1. Use automation to take the dirty work off your plate.
Imagine this: it’s the 19th century and you own a business. You don’t have a streamlined way of managing all of your processes. What if there was a better, more efficient way to perform these daily tasks? The Industrial Revolution looked to answer this question, leading to the emergence of new technologies. These new technologies brought forth new ways to automate production – which led to increased output for less money, uncovering savings.
Today, business owners look to do the same, except they have already discovered ways to save. Much like their ancestors they ask, “what if I could do more?” Like the business leaders from yesteryear, today’s procurement professionals are looking to capitalize on automation technology to reduce the dirty work. Their goal is to discover value, but this time, beyond obvious savings.
2. Don’t rely on manual processes to find the best value.
Manually managing multiple suppliers is difficult. Let’s go back to our previous imaginings: your business needs supplies to continue producing your product. In order to find the materials you need, you would have to find the right materials at the best cost, manage the supplier relationship yourself and keep contracts and budgetary records yourself. That’s a lot of yourselves. And when it’s all over, do you really know if you provided the best value for your business?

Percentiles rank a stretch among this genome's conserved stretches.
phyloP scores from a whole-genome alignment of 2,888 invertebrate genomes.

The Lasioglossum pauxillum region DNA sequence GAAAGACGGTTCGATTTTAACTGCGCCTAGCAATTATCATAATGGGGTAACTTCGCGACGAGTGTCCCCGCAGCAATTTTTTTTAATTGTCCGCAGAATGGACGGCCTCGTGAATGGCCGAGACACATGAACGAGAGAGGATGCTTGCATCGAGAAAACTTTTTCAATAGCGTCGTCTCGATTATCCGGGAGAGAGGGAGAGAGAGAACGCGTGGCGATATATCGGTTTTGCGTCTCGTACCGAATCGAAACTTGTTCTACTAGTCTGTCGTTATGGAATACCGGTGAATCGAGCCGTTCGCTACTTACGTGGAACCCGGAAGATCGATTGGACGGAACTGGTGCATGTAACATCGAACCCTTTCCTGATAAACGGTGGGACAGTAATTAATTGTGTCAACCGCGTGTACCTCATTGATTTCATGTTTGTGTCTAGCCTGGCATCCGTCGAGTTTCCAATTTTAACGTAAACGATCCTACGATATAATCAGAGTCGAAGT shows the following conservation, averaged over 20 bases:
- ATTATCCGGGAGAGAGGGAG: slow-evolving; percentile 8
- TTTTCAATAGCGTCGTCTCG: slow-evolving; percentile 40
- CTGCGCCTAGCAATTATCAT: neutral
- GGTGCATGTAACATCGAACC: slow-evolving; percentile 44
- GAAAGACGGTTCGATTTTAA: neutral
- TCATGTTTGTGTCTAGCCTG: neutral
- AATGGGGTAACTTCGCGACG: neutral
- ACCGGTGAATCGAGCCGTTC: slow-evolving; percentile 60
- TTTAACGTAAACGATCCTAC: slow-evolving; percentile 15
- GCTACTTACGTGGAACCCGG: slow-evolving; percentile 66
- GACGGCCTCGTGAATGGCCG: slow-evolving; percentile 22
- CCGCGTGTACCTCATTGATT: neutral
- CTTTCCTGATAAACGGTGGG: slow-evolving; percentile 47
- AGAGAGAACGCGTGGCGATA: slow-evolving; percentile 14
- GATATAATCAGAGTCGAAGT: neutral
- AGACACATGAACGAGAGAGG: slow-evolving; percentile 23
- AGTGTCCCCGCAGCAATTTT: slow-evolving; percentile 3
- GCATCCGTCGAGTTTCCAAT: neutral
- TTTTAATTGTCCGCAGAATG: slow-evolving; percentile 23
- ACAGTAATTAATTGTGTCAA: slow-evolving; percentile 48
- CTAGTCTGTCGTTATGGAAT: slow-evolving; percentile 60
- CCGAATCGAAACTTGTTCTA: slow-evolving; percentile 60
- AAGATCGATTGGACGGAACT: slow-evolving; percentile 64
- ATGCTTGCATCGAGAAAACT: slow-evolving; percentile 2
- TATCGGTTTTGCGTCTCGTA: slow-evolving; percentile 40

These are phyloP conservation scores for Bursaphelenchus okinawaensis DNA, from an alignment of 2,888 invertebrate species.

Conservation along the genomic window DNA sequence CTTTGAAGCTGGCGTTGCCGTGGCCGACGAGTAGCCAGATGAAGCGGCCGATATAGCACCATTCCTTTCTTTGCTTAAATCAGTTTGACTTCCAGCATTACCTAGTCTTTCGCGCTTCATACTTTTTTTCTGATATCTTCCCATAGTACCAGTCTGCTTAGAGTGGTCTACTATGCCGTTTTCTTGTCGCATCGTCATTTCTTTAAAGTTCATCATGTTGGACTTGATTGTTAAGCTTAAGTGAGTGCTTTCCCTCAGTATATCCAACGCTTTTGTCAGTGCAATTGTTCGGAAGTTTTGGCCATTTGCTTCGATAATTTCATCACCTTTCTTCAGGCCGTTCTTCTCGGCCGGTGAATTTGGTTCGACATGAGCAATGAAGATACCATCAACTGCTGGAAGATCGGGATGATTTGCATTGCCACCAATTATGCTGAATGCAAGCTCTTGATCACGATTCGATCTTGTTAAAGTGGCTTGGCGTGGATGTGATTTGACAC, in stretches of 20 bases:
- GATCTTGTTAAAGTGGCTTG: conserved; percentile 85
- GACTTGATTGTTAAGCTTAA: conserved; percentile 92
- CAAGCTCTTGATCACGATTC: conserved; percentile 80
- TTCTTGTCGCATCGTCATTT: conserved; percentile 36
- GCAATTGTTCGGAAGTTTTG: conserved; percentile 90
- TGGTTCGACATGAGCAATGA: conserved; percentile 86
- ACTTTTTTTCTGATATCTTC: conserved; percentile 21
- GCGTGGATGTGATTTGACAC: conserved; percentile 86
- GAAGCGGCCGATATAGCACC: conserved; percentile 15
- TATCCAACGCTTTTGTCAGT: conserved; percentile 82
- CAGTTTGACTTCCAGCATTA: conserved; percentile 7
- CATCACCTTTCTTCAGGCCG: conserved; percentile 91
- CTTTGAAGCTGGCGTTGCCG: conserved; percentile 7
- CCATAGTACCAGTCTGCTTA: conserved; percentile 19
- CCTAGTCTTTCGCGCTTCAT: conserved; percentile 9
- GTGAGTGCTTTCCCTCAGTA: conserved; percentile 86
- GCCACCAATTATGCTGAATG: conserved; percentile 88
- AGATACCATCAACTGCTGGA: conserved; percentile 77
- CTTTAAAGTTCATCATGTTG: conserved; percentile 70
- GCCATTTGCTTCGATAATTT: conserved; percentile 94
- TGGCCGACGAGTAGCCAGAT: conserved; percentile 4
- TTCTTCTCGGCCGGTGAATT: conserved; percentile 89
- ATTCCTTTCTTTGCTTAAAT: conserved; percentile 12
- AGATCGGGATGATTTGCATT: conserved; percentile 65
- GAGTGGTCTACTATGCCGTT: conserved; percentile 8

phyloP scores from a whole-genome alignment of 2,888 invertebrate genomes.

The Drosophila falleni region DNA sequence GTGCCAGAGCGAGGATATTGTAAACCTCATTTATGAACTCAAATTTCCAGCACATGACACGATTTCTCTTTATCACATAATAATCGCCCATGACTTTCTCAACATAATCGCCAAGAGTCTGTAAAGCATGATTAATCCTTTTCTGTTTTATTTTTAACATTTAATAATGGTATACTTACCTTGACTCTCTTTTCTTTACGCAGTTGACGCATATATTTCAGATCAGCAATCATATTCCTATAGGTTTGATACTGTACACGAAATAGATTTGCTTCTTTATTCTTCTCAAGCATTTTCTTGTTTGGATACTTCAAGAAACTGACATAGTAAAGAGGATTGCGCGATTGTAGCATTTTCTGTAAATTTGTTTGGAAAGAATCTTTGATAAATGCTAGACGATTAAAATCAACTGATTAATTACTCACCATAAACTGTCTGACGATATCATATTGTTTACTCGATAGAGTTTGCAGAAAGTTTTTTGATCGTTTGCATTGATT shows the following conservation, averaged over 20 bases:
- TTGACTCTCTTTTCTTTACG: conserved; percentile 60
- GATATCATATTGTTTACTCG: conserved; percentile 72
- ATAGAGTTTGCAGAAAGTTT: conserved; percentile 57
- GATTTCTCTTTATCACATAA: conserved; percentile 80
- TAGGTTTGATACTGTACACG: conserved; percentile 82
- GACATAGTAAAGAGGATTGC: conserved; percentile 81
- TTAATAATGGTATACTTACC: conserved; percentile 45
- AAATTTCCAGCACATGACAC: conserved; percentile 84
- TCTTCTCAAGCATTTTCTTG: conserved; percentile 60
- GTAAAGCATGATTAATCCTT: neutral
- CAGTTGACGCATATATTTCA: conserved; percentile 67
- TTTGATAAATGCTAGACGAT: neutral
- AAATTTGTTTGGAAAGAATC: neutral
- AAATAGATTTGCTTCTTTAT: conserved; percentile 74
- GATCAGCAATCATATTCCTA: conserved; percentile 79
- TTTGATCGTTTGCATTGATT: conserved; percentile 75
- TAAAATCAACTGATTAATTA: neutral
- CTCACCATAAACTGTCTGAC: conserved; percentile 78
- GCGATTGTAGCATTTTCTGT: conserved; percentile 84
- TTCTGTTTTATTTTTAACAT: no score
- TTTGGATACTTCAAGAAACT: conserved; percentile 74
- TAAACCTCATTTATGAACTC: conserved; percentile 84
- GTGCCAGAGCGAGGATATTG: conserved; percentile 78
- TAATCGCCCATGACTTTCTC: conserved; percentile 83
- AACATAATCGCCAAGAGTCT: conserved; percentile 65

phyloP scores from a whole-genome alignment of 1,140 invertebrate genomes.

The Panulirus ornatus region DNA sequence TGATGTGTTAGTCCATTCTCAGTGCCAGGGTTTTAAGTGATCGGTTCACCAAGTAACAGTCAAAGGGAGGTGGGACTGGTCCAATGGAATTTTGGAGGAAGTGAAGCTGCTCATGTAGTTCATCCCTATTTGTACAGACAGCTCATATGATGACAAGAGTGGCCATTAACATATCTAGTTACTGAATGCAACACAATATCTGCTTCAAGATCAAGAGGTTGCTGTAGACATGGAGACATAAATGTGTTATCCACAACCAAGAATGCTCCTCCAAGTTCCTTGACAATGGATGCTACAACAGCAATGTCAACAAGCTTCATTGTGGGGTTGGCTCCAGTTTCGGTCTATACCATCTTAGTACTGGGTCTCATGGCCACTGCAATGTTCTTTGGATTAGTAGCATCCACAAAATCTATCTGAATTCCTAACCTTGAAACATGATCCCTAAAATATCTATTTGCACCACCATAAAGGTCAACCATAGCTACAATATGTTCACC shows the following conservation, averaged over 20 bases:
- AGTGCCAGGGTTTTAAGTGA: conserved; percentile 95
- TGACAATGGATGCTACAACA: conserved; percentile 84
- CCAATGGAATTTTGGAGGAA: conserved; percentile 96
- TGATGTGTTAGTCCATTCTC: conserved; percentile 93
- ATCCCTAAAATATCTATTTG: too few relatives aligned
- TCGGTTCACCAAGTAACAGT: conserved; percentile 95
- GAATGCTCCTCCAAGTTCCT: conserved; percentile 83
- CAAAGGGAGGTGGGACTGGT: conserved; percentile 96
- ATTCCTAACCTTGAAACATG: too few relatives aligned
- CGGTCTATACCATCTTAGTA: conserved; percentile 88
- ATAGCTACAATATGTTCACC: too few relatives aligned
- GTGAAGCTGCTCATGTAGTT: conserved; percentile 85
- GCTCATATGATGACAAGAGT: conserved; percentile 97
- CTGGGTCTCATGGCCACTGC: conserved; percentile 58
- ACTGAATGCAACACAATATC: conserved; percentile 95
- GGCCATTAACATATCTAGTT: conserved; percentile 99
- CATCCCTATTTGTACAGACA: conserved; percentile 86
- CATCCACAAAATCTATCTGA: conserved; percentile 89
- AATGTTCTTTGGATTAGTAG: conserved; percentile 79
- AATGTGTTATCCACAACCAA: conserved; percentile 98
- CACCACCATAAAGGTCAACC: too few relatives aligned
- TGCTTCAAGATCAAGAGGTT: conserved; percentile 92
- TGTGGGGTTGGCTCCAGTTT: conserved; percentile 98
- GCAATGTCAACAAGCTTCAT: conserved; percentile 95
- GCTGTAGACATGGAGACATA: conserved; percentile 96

We have learned from history that manual processes are not always the most beneficial. Today, we look to minimize manual procurement processes and maximize value by utilizing preferred suppliers, catalog management and contract compliance tracking. With procurement software, a simple search will find an item yielding the best value for your business (based on parameters you set which can include cost, geography, etc.), making it that easy.
3. Intangibles win the day.